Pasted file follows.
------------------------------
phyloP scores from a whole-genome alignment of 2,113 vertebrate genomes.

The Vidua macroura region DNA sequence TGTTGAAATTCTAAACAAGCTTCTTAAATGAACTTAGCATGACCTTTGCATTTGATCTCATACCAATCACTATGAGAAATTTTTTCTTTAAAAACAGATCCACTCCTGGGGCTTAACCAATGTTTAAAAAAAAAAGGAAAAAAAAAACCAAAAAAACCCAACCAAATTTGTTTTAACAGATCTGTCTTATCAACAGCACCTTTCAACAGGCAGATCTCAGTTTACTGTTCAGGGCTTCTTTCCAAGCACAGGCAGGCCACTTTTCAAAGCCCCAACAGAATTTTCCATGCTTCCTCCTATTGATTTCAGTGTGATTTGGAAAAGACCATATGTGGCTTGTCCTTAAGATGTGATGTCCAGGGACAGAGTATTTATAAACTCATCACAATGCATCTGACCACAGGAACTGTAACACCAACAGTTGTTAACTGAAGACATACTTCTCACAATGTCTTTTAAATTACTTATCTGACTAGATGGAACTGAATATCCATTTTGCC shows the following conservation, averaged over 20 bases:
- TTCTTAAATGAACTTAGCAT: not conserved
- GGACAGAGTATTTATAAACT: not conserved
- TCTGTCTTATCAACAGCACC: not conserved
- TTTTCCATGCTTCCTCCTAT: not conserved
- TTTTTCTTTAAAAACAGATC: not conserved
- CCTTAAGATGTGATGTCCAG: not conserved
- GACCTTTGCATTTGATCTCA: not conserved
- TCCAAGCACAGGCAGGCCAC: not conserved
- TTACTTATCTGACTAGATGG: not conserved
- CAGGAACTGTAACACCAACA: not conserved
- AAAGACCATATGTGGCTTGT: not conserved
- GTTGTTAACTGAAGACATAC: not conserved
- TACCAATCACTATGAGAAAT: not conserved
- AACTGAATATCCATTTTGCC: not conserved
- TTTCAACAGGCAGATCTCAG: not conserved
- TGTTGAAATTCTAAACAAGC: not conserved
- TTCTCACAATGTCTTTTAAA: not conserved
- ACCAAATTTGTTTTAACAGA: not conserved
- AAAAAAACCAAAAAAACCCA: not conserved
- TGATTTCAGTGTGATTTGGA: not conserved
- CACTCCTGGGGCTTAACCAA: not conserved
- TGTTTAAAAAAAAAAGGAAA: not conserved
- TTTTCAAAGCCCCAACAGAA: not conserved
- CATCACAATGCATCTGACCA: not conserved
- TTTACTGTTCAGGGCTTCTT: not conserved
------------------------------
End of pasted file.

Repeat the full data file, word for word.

phyloP scores from a whole-genome alignment of 2,113 vertebrate genomes.

The Vidua macroura region DNA sequence TGTTGAAATTCTAAACAAGCTTCTTAAATGAACTTAGCATGACCTTTGCATTTGATCTCATACCAATCACTATGAGAAATTTTTTCTTTAAAAACAGATCCACTCCTGGGGCTTAACCAATGTTTAAAAAAAAAAGGAAAAAAAAAACCAAAAAAACCCAACCAAATTTGTTTTAACAGATCTGTCTTATCAACAGCACCTTTCAACAGGCAGATCTCAGTTTACTGTTCAGGGCTTCTTTCCAAGCACAGGCAGGCCACTTTTCAAAGCCCCAACAGAATTTTCCATGCTTCCTCCTATTGATTTCAGTGTGATTTGGAAAAGACCATATGTGGCTTGTCCTTAAGATGTGATGTCCAGGGACAGAGTATTTATAAACTCATCACAATGCATCTGACCACAGGAACTGTAACACCAACAGTTGTTAACTGAAGACATACTTCTCACAATGTCTTTTAAATTACTTATCTGACTAGATGGAACTGAATATCCATTTTGCC shows the following conservation, averaged over 20 bases:
- TTCTTAAATGAACTTAGCAT: not conserved
- GGACAGAGTATTTATAAACT: not conserved
- TCTGTCTTATCAACAGCACC: not conserved
- TTTTCCATGCTTCCTCCTAT: not conserved
- TTTTTCTTTAAAAACAGATC: not conserved
- CCTTAAGATGTGATGTCCAG: not conserved
- GACCTTTGCATTTGATCTCA: not conserved
- TCCAAGCACAGGCAGGCCAC: not conserved
- TTACTTATCTGACTAGATGG: not conserved
- CAGGAACTGTAACACCAACA: not conserved
- AAAGACCATATGTGGCTTGT: not conserved
- GTTGTTAACTGAAGACATAC: not conserved
- TACCAATCACTATGAGAAAT: not conserved
- AACTGAATATCCATTTTGCC: not conserved
- TTTCAACAGGCAGATCTCAG: not conserved
- TGTTGAAATTCTAAACAAGC: not conserved
- TTCTCACAATGTCTTTTAAA: not conserved
- ACCAAATTTGTTTTAACAGA: not conserved
- AAAAAAACCAAAAAAACCCA: not conserved
- TGATTTCAGTGTGATTTGGA: not conserved
- CACTCCTGGGGCTTAACCAA: not conserved
- TGTTTAAAAAAAAAAGGAAA: not conserved
- TTTTCAAAGCCCCAACAGAA: not conserved
- CATCACAATGCATCTGACCA: not conserved
- TTTACTGTTCAGGGCTTCTT: not conserved